Coalville boy killed in crash
A seat belt might have saved the life of North Summit High School student Justen E. Hale, who was killed Sunday when the Ford Explorer he was driving rolled on S.R. 32 near Peoa.
The boy, who was likely speeding and wasn’t buckled up at the time of the crash, died when he was thrown partially through the windshield of the 1994 SUV, investigators say.
"I think in this case [a seat belt] may have made a lot of difference," said Steve Carlsen, superintendent of the North Summit School District. "Please, please, please. Justen would be so happy if they’d all wear their seat belts."
Hale had dropped off a date at her home in Oakley Oct. 1 and was alone in the vehicle when it rolled almost two times on northbound S.R. 32 around midnight, Utah Highway Patrol trooper Jeff Nigbur said.
Investigators were unsure this week why the Explorer drifted right off the roadway but believe Hale overcorrected twice before the vehicle rolled, according to the Utah Highway Patrol.
"Whether he was reaching for something, whether it was a deer, they don’t have a clue," Carlsen said. "He probably didn’t suffer from the way it looked."
Alcohol and drugs weren’t suspected as factors and the road was dry at the time of the crash.
At North Summit High, Hale played football and basketball, Carlsen said, adding that it had been almost five years since a student had died during the school year in Coalville.
A white cross, posted this week near the crash site to memorialize Hale, instructed the teenager to "Give ’em Hale in Heaven."
Other items left behind by loved ones included a T-shirt, hat, football, a North Summit Braves megaphone and poster board with messages to Hale from many friends.
"He loved football, loved basketball and number 24 was his," Justen’s father, Eric Hale said Monday. "And he loved to go hunting with me and his little brother and his grandpa."
An 11-year resident of Coalville, Eric Hale praised the tight-knit community in eastern Summit County.
"We have had people streaming in here and that’s exactly what we want," he said. "It’s a great community and he was just such a great kid and it’s neat to see how many lives he really did touch."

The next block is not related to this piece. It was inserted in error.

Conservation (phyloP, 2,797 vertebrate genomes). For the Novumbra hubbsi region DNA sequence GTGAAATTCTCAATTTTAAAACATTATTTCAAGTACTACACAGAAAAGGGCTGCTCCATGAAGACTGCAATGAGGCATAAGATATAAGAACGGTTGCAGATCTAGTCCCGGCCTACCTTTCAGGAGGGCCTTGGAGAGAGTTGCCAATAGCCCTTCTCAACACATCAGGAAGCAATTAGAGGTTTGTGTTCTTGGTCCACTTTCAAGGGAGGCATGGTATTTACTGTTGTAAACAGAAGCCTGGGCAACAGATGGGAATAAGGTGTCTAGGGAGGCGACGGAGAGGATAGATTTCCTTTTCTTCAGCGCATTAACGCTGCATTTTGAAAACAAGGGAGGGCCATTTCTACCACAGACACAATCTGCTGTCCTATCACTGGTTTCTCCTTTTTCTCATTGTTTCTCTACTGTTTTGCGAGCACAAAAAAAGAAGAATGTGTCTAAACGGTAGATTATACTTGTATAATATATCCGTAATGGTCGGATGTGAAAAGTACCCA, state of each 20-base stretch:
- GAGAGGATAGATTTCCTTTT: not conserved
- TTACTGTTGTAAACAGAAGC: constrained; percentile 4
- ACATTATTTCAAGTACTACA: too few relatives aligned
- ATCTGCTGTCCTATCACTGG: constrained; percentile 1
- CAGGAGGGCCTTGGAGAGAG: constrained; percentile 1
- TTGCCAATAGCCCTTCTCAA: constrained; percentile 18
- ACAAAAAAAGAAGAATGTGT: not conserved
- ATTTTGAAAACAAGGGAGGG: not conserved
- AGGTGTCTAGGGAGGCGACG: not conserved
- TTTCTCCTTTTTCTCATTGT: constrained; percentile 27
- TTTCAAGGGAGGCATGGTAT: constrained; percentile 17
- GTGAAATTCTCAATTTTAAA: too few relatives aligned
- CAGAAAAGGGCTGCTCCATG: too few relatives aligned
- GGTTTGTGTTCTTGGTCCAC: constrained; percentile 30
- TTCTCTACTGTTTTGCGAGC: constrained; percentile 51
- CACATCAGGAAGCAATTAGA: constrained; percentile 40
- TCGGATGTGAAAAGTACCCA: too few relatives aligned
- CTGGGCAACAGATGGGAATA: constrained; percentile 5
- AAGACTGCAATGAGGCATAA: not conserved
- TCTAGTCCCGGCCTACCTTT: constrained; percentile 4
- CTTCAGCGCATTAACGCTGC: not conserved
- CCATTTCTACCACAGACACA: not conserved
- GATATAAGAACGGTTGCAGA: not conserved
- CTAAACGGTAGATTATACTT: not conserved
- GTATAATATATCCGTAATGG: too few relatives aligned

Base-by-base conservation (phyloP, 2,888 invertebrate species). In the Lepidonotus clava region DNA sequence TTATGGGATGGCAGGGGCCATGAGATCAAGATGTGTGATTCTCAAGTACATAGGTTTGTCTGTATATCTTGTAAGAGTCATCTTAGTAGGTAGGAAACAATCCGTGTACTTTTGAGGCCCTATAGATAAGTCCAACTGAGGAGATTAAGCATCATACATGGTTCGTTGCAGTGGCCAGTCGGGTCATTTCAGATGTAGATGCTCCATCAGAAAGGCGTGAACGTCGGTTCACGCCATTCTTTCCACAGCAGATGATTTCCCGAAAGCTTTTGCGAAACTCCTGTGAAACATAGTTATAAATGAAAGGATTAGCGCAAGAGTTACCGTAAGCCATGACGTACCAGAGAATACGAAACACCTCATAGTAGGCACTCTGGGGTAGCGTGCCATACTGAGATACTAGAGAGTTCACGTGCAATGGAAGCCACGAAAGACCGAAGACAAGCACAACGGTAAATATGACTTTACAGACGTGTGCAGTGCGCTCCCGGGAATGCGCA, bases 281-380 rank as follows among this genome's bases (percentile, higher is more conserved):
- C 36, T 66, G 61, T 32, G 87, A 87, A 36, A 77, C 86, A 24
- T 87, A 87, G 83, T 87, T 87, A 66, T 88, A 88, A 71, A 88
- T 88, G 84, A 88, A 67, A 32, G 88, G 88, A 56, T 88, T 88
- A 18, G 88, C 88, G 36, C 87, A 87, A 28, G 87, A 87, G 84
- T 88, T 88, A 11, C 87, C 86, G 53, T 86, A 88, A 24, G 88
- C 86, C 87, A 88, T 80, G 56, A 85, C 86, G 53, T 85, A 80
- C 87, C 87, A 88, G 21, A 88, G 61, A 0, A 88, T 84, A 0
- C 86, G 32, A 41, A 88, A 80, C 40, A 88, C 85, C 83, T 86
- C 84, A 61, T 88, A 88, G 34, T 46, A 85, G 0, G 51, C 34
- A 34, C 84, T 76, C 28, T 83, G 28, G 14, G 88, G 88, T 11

Being told last weekend of his son’s death was "numbing," Hale said, adding, "I don’t even know if words can express it."
"We’re hanging in there. Our faith is keeping us together," he said. "He’s in a better place and we will see him again and we’ll always be a family."
Though more than 85 percent of Utah drivers regularly wear seat belts, the Highway Patrol must continually educate students to lower the rate of fatalities, Nigbur said.
"We can only hope that our troopers going out to the high schools does make a difference," he said. "We go through this every year, when, 95 to 99 percent of the time, if you wear your seat belt, you’re going to come out of it."
Administrators discussed Hale’s death Monday with students at North Summit High School, where the boy was a junior, Carlsen said.
"We’re very concerned about the family and the friends of Justen & They’ve cried a lot of tears," the superintendent said Monday. "It’s been a tough day because it pretty much touches most of [the students] in one way or another."
"He was a friendly, outgoing kid, who worked hard and wanted to be as good as he could be," the superintendent said. "He was a bright, bubbly kid who always had a smile."
A funeral for Hale is scheduled Oct. 6 at noon at the Coalville Stake House for The Church of Jesus Christ of Latter-day Saints. Viewings for Hale are slated to begin at the stake house Oct 5 at 6 p.m. and Oct. 6 at 10 a.m.
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